And here's the thing. This "above the rules" attitude is often easy to recognize in someone else (like the guy in the restaurant lobby), but often tough to see in ourselves.
What about you? Ever scoffed at the policies for expense accounts at work? Ever driven around the cones to park closer to a building? Ever sat in reserved seats that weren't reserved for you or tried to board a plane in a higher zone?
Every one of us has moments in life when we're tempted to think we are above the rules. In those moments, we've got to have the courage to call our own foul. Assuming the rules don't apply to us is a subtle form of pride that, if left unchecked, can block our teachability and keep us from becoming all we were meant to be. Saul thought the rules didn't apply to him, and it cost him greatly.
Presumption #2: "My Position of Authority Entitles Me to Do Whatever I Want."
This thought roadblocks teachability because it puts listening to voices of authority in the "optional" category. When a child doesn't listen to an authority, we call it a tantrum. When a teenager doesn't listen to authority figures, we call it a phase. When an adult doesn't listen, we call it a problem. But when someone in leadership decides to make listening to authority optional ... that's downright dangerous.
Saul assumed that because he was the king, he didn't have to honor anyone else's authority — not even that of Samuel, who spoke for God. He thought his position gave him the right to do whatever he wanted. His attitude was one of entitlement — another form of pride. He used his position of authority as an excuse to get his own way. And as Saul's example shows, an entitled leader is a compromised leader.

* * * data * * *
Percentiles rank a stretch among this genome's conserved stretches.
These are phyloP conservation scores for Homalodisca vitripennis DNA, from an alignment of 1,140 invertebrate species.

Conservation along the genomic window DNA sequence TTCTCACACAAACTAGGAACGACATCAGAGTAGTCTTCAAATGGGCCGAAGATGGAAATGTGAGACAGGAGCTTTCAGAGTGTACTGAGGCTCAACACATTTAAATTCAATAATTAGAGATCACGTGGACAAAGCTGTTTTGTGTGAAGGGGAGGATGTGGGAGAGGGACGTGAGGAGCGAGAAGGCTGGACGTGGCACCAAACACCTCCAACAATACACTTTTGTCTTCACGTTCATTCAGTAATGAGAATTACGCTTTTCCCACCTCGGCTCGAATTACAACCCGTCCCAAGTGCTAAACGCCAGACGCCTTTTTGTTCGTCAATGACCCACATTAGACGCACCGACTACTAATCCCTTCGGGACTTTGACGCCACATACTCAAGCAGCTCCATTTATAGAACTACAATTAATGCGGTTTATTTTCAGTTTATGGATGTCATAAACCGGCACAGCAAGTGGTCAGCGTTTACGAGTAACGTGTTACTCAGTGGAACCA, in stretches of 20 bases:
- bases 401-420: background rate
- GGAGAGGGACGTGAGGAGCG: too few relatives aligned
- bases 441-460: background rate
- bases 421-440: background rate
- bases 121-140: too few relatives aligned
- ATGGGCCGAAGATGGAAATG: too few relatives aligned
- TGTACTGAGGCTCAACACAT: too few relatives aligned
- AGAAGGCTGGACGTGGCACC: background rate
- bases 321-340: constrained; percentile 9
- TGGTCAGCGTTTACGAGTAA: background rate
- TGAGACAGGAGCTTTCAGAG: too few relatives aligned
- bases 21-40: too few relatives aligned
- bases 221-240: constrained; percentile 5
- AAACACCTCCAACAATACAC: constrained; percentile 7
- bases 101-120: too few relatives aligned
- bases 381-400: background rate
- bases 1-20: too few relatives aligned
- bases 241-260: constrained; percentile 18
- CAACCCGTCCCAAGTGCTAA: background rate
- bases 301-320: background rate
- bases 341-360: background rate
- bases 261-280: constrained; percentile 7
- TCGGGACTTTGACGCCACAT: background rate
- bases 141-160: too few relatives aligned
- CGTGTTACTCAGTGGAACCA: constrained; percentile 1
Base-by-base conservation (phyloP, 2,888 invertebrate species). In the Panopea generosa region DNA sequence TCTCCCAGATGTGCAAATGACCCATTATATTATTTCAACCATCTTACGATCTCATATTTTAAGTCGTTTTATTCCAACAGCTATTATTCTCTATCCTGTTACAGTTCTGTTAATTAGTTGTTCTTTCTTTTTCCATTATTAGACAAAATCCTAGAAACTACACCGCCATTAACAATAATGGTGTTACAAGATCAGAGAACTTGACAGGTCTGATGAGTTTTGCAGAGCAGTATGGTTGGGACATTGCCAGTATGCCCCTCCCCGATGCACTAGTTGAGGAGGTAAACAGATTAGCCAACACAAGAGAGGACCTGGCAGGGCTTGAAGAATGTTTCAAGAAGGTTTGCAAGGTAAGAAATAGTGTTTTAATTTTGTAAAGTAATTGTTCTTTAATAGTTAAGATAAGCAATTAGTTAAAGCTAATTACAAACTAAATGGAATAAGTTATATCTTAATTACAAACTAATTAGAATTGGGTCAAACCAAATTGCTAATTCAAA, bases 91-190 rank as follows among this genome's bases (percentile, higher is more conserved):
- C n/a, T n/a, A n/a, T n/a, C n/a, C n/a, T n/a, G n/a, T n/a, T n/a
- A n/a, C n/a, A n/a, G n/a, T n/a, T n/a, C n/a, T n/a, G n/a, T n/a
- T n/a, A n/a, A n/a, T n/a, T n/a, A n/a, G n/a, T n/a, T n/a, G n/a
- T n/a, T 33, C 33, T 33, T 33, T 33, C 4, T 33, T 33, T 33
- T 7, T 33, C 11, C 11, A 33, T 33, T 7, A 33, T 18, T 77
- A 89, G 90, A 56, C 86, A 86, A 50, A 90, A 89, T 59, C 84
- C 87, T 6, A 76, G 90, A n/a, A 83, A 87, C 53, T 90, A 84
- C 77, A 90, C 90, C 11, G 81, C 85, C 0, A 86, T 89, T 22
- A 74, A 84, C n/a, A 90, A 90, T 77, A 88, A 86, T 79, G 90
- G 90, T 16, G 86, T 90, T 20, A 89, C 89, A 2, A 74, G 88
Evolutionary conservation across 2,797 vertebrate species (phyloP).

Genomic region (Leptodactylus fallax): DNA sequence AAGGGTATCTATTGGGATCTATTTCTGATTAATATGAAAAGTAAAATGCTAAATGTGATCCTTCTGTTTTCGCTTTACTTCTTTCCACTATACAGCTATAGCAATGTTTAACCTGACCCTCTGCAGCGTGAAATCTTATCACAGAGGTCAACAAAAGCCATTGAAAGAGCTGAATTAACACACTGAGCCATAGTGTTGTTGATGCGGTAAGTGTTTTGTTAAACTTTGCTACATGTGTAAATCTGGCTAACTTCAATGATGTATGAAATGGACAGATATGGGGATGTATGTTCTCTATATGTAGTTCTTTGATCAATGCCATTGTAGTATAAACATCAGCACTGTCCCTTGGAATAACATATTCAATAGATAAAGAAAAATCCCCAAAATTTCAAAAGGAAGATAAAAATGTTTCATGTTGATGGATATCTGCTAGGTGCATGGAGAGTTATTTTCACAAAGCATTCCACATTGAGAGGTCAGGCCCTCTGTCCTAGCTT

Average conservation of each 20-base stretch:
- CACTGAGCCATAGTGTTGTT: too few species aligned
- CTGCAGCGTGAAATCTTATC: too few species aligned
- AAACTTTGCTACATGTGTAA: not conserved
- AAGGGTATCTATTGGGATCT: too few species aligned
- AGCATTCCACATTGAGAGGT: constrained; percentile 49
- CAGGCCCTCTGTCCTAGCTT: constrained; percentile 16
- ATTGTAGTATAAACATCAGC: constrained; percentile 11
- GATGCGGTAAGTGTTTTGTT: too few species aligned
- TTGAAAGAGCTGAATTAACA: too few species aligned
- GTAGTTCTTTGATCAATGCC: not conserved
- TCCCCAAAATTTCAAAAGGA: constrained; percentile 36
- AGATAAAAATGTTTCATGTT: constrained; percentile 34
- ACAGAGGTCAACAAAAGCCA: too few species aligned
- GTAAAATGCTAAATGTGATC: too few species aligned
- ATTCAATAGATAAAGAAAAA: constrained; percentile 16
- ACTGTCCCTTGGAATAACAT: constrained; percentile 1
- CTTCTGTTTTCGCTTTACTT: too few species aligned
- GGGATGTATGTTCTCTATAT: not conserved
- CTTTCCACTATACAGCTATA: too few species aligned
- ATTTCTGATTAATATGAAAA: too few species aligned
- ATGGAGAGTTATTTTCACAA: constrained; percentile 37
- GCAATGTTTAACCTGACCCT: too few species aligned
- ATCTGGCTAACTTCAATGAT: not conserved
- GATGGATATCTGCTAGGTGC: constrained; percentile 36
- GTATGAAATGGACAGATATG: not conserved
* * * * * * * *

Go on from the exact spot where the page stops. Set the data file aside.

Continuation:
What about you? Have you ever assumed that your title or position entitled you to do what you wanted? Have you ever leveraged your position of authority for your personal ends?
Bosses, have you ever used "because I'm the boss" as an excuse to justify selfish or questionable behavior?
Parents, have you ever employed "I'm the parent, so you have to do what I say" just to make things easier on yourself?
Leaders, have you ever taken advantage of your position to get special perks or privileges?
It's a subtle and easy trap — especially for those whose positions do give them a measure of authority. Bosses have the right and responsibility to set and enforce policies. Parents have the right and responsibility to make and uphold rules in the home.
But the fact that we have influence doesn't mean we can take advantage of it or that we don't have to be under authority also. When we fall into that kind of thinking, chances are our teachability will suffer.
Presumption #3: "I Don't Need Anyone's Help or Advice."
When Saul felt the pressure from his army around him and got frustrated because things weren't going according to plan, his pride kicked in and caused him to think, Fine. I don't need anybody else. I will just take care of this on my own. His pride caused him to push something through prematurely instead of waiting on the right timing. And he ended up compromising the very thing he needed most — God's support for his rule over Israel.
When our church was just a couple of years old, we were meeting in a movie theater, and we had decided to add a second service in order to keep growing. We had been planning for months to make the jump to two services in September, around back-to-school time. And to spread the word about the new service, we printed up eight thousand dollars' worth of postcards. The plan was to mail them out to twenty-five thousand homes in the vicinity of the theater on the weekend before the new service began.
Unfortunately, that weekend fell right in the middle of the worst hurricane season southwest Florida had seen in forty years. We got three hurricanes in six weeks — all on the weekends, by the way. And the third hurricane was scheduled to make landfall on the Saturday night before we were supposed to launch our brand-new second service.